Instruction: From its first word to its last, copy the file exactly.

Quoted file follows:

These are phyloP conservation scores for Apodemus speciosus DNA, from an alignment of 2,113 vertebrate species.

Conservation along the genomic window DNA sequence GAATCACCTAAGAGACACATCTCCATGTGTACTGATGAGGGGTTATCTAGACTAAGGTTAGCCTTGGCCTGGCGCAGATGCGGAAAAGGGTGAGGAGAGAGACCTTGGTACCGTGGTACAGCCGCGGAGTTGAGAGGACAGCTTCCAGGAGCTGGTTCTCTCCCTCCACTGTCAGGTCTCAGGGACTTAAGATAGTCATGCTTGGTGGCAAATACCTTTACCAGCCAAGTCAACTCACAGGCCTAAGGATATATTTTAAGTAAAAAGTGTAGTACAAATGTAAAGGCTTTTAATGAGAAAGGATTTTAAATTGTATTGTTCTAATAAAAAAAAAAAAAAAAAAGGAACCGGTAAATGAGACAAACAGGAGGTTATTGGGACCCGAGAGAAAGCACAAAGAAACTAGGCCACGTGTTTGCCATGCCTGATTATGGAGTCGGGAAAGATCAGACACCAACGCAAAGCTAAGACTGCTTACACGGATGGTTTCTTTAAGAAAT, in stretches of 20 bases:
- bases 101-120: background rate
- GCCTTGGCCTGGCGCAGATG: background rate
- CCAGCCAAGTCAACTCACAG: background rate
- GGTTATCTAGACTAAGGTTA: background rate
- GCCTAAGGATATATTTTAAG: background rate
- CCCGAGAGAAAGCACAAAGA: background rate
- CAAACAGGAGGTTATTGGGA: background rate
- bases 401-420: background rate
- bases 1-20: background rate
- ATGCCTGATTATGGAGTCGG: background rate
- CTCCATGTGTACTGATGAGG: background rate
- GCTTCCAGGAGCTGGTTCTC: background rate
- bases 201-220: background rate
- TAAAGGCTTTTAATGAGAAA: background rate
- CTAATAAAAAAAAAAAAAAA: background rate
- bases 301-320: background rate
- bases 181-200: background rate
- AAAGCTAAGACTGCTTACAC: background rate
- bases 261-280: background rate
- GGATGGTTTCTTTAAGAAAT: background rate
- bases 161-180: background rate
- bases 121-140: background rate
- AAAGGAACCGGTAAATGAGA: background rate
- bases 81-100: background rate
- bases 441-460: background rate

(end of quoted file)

These are phyloP conservation scores for Apodemus speciosus DNA, from an alignment of 2,113 vertebrate species.

Conservation along the genomic window DNA sequence GAATCACCTAAGAGACACATCTCCATGTGTACTGATGAGGGGTTATCTAGACTAAGGTTAGCCTTGGCCTGGCGCAGATGCGGAAAAGGGTGAGGAGAGAGACCTTGGTACCGTGGTACAGCCGCGGAGTTGAGAGGACAGCTTCCAGGAGCTGGTTCTCTCCCTCCACTGTCAGGTCTCAGGGACTTAAGATAGTCATGCTTGGTGGCAAATACCTTTACCAGCCAAGTCAACTCACAGGCCTAAGGATATATTTTAAGTAAAAAGTGTAGTACAAATGTAAAGGCTTTTAATGAGAAAGGATTTTAAATTGTATTGTTCTAATAAAAAAAAAAAAAAAAAAGGAACCGGTAAATGAGACAAACAGGAGGTTATTGGGACCCGAGAGAAAGCACAAAGAAACTAGGCCACGTGTTTGCCATGCCTGATTATGGAGTCGGGAAAGATCAGACACCAACGCAAAGCTAAGACTGCTTACACGGATGGTTTCTTTAAGAAAT, in stretches of 20 bases:
- bases 101-120: background rate
- GCCTTGGCCTGGCGCAGATG: background rate
- CCAGCCAAGTCAACTCACAG: background rate
- GGTTATCTAGACTAAGGTTA: background rate
- GCCTAAGGATATATTTTAAG: background rate
- CCCGAGAGAAAGCACAAAGA: background rate
- CAAACAGGAGGTTATTGGGA: background rate
- bases 401-420: background rate
- bases 1-20: background rate
- ATGCCTGATTATGGAGTCGG: background rate
- CTCCATGTGTACTGATGAGG: background rate
- GCTTCCAGGAGCTGGTTCTC: background rate
- bases 201-220: background rate
- TAAAGGCTTTTAATGAGAAA: background rate
- CTAATAAAAAAAAAAAAAAA: background rate
- bases 301-320: background rate
- bases 181-200: background rate
- AAAGCTAAGACTGCTTACAC: background rate
- bases 261-280: background rate
- GGATGGTTTCTTTAAGAAAT: background rate
- bases 161-180: background rate
- bases 121-140: background rate
- AAAGGAACCGGTAAATGAGA: background rate
- bases 81-100: background rate
- bases 441-460: background rate